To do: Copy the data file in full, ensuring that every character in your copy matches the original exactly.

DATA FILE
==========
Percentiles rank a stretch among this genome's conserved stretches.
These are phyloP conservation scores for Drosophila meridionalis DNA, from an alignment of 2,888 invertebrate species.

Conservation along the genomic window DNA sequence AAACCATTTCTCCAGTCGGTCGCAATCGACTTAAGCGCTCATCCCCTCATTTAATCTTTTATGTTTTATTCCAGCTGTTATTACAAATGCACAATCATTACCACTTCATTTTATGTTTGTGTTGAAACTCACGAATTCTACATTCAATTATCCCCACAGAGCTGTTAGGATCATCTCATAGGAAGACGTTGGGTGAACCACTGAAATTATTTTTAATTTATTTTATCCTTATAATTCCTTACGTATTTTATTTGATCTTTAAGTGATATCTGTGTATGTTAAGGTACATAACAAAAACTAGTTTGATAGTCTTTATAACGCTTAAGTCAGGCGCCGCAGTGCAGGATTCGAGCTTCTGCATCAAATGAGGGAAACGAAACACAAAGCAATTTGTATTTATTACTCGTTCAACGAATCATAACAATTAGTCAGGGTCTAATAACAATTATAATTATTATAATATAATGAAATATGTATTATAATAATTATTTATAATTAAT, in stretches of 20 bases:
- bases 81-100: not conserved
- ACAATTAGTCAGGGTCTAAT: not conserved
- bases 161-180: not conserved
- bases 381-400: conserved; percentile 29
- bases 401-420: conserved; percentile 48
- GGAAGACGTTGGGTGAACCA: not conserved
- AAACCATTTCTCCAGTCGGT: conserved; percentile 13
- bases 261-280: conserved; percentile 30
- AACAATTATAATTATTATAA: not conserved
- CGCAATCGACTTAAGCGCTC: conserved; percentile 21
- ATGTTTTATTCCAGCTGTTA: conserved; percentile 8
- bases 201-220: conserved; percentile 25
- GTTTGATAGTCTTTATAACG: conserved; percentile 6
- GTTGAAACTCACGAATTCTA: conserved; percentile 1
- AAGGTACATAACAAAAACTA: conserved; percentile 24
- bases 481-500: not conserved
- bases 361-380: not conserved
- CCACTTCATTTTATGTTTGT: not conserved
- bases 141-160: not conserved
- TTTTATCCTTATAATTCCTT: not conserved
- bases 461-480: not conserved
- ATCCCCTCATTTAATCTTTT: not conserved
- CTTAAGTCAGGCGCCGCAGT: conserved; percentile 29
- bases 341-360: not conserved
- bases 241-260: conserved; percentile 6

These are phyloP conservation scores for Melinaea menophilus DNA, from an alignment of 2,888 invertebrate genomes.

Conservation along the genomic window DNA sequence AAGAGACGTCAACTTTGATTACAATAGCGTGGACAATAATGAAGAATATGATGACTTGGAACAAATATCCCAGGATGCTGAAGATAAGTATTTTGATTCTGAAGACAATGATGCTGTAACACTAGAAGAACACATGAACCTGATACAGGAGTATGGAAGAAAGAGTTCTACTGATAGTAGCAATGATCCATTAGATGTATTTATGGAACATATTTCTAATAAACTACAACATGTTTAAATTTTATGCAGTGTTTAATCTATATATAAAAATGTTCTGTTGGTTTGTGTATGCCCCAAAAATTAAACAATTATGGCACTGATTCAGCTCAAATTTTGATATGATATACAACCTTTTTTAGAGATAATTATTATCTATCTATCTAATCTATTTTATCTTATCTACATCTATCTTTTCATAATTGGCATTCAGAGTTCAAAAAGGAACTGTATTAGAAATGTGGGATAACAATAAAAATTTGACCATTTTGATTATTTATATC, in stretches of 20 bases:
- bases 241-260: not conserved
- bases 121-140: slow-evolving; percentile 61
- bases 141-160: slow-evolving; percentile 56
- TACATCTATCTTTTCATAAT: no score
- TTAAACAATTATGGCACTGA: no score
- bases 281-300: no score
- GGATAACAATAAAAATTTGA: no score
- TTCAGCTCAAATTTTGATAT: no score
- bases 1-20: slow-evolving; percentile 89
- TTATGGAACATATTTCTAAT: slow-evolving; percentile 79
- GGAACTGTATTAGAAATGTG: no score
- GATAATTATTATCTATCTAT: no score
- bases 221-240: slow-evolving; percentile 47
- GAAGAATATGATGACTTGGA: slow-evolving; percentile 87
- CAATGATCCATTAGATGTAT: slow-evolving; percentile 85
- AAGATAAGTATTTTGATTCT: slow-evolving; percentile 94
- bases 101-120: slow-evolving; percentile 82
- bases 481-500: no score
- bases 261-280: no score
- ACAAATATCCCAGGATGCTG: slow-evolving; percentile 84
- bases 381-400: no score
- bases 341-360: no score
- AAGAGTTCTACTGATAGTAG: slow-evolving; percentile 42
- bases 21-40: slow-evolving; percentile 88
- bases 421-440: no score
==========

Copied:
Percentiles rank a stretch among this genome's conserved stretches.
These are phyloP conservation scores for Drosophila meridionalis DNA, from an alignment of 2,888 invertebrate species.

Conservation along the genomic window DNA sequence AAACCATTTCTCCAGTCGGTCGCAATCGACTTAAGCGCTCATCCCCTCATTTAATCTTTTATGTTTTATTCCAGCTGTTATTACAAATGCACAATCATTACCACTTCATTTTATGTTTGTGTTGAAACTCACGAATTCTACATTCAATTATCCCCACAGAGCTGTTAGGATCATCTCATAGGAAGACGTTGGGTGAACCACTGAAATTATTTTTAATTTATTTTATCCTTATAATTCCTTACGTATTTTATTTGATCTTTAAGTGATATCTGTGTATGTTAAGGTACATAACAAAAACTAGTTTGATAGTCTTTATAACGCTTAAGTCAGGCGCCGCAGTGCAGGATTCGAGCTTCTGCATCAAATGAGGGAAACGAAACACAAAGCAATTTGTATTTATTACTCGTTCAACGAATCATAACAATTAGTCAGGGTCTAATAACAATTATAATTATTATAATATAATGAAATATGTATTATAATAATTATTTATAATTAAT, in stretches of 20 bases:
- bases 81-100: not conserved
- ACAATTAGTCAGGGTCTAAT: not conserved
- bases 161-180: not conserved
- bases 381-400: conserved; percentile 29
- bases 401-420: conserved; percentile 48
- GGAAGACGTTGGGTGAACCA: not conserved
- AAACCATTTCTCCAGTCGGT: conserved; percentile 13
- bases 261-280: conserved; percentile 30
- AACAATTATAATTATTATAA: not conserved
- CGCAATCGACTTAAGCGCTC: conserved; percentile 21
- ATGTTTTATTCCAGCTGTTA: conserved; percentile 8
- bases 201-220: conserved; percentile 25
- GTTTGATAGTCTTTATAACG: conserved; percentile 6
- GTTGAAACTCACGAATTCTA: conserved; percentile 1
- AAGGTACATAACAAAAACTA: conserved; percentile 24
- bases 481-500: not conserved
- bases 361-380: not conserved
- CCACTTCATTTTATGTTTGT: not conserved
- bases 141-160: not conserved
- TTTTATCCTTATAATTCCTT: not conserved
- bases 461-480: not conserved
- ATCCCCTCATTTAATCTTTT: not conserved
- CTTAAGTCAGGCGCCGCAGT: conserved; percentile 29
- bases 341-360: not conserved
- bases 241-260: conserved; percentile 6

These are phyloP conservation scores for Melinaea menophilus DNA, from an alignment of 2,888 invertebrate genomes.

Conservation along the genomic window DNA sequence AAGAGACGTCAACTTTGATTACAATAGCGTGGACAATAATGAAGAATATGATGACTTGGAACAAATATCCCAGGATGCTGAAGATAAGTATTTTGATTCTGAAGACAATGATGCTGTAACACTAGAAGAACACATGAACCTGATACAGGAGTATGGAAGAAAGAGTTCTACTGATAGTAGCAATGATCCATTAGATGTATTTATGGAACATATTTCTAATAAACTACAACATGTTTAAATTTTATGCAGTGTTTAATCTATATATAAAAATGTTCTGTTGGTTTGTGTATGCCCCAAAAATTAAACAATTATGGCACTGATTCAGCTCAAATTTTGATATGATATACAACCTTTTTTAGAGATAATTATTATCTATCTATCTAATCTATTTTATCTTATCTACATCTATCTTTTCATAATTGGCATTCAGAGTTCAAAAAGGAACTGTATTAGAAATGTGGGATAACAATAAAAATTTGACCATTTTGATTATTTATATC, in stretches of 20 bases:
- bases 241-260: not conserved
- bases 121-140: slow-evolving; percentile 61
- bases 141-160: slow-evolving; percentile 56
- TACATCTATCTTTTCATAAT: no score
- TTAAACAATTATGGCACTGA: no score
- bases 281-300: no score
- GGATAACAATAAAAATTTGA: no score
- TTCAGCTCAAATTTTGATAT: no score
- bases 1-20: slow-evolving; percentile 89
- TTATGGAACATATTTCTAAT: slow-evolving; percentile 79
- GGAACTGTATTAGAAATGTG: no score
- GATAATTATTATCTATCTAT: no score
- bases 221-240: slow-evolving; percentile 47
- GAAGAATATGATGACTTGGA: slow-evolving; percentile 87
- CAATGATCCATTAGATGTAT: slow-evolving; percentile 85
- AAGATAAGTATTTTGATTCT: slow-evolving; percentile 94
- bases 101-120: slow-evolving; percentile 82
- bases 481-500: no score
- bases 261-280: no score
- ACAAATATCCCAGGATGCTG: slow-evolving; percentile 84
- bases 381-400: no score
- bases 341-360: no score
- AAGAGTTCTACTGATAGTAG: slow-evolving; percentile 42
- bases 21-40: slow-evolving; percentile 88
- bases 421-440: no score